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Monday, February 18, 2002
Germany's jumping edge smallest in Olympic history

Associated Press

PARK CITY, Utah -- Martin Schmitt jumped as far as he could, and while waiting to see if it was far enough, one thought raced through the German's mind.

Simon Ammann
Overnight sensation Simon Ammann did his part for the Swiss team, but failed to win his third medal of these Games.

"Please, please, please, please," he said. "Let me win."

He won -- by about the length of the gold-medal ribbon that will be draped around his neck.

Schmitt soared 405 feet (123.5 meters) on his final, nerve-racking jump to give Germany a gold medal by one-tenth of a point over Finland Monday in team ski jumping.

The Germans, who won the silver medal four years ago in Nagano, finished with 974.1 points, edging Finland (974.0) in the closest team jumping competition in Olympic history.

"We barely made it," Schmitt said. "I can't imagine how the Finns feel."

If Schmitt's final jump had been roughly 18 inches shorter, or if his style points had been a half-point any lower, Finland would have won the gold.

"We're happy with silver," said Finland's Janne Ahonen. "But how it happened is not so nice."

Slovenia, appearing in its third Olympics as an independent nation, had 946.3 points and won the bronze for its first medal of the Salt Lake City Games.

Austria was fourth at 926.8 and Japan, the defending Olympic champion, was fifth at 926.0.

The young American team, hoping to use its experience in Salt Lake City as a springboard toward a medal in 2006, finished 11th. The U.S. hasn't won a ski jumping medal since 1924.

"Overall, the guys ripped their jumps," said Alan Alborn of Anchorage, Alaska. "This was a big competition, and not one of us wanted to let the other down. There was a lot of pressure."

Schmitt, the second-to-last jumper in the field, said he was feeling the pressure after Ahonen had given Finland the lead by jumping 412 feet (125.5 meters) just ahead of him.

Schmitt decided to break out new skis for the team event, a decision he said was "risky." And as he prepared to roar down the in-run, Schmitt knew he had to take another chance.

"I wanted to jump over 130 (meters)," he said. "I was quick at takeoff but there was a little dust and I didn't get to go as far as I wanted to."

After landing and sliding to a stop, Schmitt froze.

He squatted down on his skis and braced himself to see the distance. Schmitt first covered his eyes and then put his gloves near his mouth, cowering at the thought of possibly letting his teammates and country down.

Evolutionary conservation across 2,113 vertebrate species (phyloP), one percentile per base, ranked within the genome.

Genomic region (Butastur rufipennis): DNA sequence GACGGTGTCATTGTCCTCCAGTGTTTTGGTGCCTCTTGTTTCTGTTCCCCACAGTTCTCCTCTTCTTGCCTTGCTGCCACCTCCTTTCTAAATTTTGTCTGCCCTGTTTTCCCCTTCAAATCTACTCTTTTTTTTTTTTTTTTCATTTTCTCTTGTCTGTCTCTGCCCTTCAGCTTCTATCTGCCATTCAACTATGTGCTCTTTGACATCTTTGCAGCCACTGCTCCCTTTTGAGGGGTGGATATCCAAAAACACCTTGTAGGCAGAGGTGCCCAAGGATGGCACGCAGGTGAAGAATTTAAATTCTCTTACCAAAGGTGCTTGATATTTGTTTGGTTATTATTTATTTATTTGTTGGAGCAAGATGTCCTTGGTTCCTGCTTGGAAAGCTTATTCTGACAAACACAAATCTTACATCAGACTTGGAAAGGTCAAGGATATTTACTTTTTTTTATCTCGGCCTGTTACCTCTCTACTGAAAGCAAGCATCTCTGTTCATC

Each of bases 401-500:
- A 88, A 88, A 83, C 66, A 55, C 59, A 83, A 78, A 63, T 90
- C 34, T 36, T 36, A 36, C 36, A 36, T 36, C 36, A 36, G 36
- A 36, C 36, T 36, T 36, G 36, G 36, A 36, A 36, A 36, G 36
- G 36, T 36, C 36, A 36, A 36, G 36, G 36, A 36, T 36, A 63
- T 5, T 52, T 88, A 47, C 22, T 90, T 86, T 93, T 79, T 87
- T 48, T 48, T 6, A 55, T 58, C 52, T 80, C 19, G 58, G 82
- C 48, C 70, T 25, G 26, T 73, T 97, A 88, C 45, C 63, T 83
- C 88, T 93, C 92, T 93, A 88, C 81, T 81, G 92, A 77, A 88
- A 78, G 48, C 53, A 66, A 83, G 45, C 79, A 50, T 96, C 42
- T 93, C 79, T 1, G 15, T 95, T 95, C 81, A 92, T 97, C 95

Time stood still. Nearly 30 seconds passed.

But then the scoreboard showed his marks: 55 style points and a 121.3 total.

Germany had an Olympic team gold to go with the one it won in 1994.

Schmitt's teammates, Sven Hannawald, Stephan Hocke and Michael Uhrmann, then mobbed him and the foursome rolled around in the snow in celebration.

Hannawald, who later said he was nursing a shin injury, ran over to the stands and grabbed some small German flags as a contingent of fans broke into chants of "Ger-man-y."

Schmitt and Hannawald were members of the German team which was beaten by the Japanese at Nagano in 1998 by 36.4 points -- a huge margin compared to this win.

Hannawald had come to the Games favored to win individual golds on the 90- and 120-meter hills. Instead, he won silver at 90, finished fourth on the large hill and needed his teammates to help him get a gold.

Finland's Risto Jussilainen said he could barely watch during the torturous moments before Schmitt's marks were announced.

"It's terrible," he said. "It was very near. The scoreboard was empty. So close. It's terrible."

Ten years ago at Albertville, Finland beat Austria by 1.5 points in the previous closest Olympic team competition.

Because judges are used during ski jumping competition, the testy issue of subjectivity comes into play when style points are awarded. Marks are given for the quality of a skiers' flight and landing.

Ahonen was asked if the Finns might follow the Canadian figure skaters and appeal their second-place finish.

"Of course not," he said. "Germany was a little better than Finland today. That's all."

Swiss jumping sensation Simon Ammann came up short in his bid to become the second jumper in history to win three golds. Ammann, who won the 90- and 120-meter events, thrilled a crowd of 20,000 by soaring 427 feet (130 meters) on his final jump but he and his teammates finished seventh.

"I felt no pressure," said Ammann, who mugged for cameras and played to the crowd after his leaps. "I was in a good mood. It was just incredible."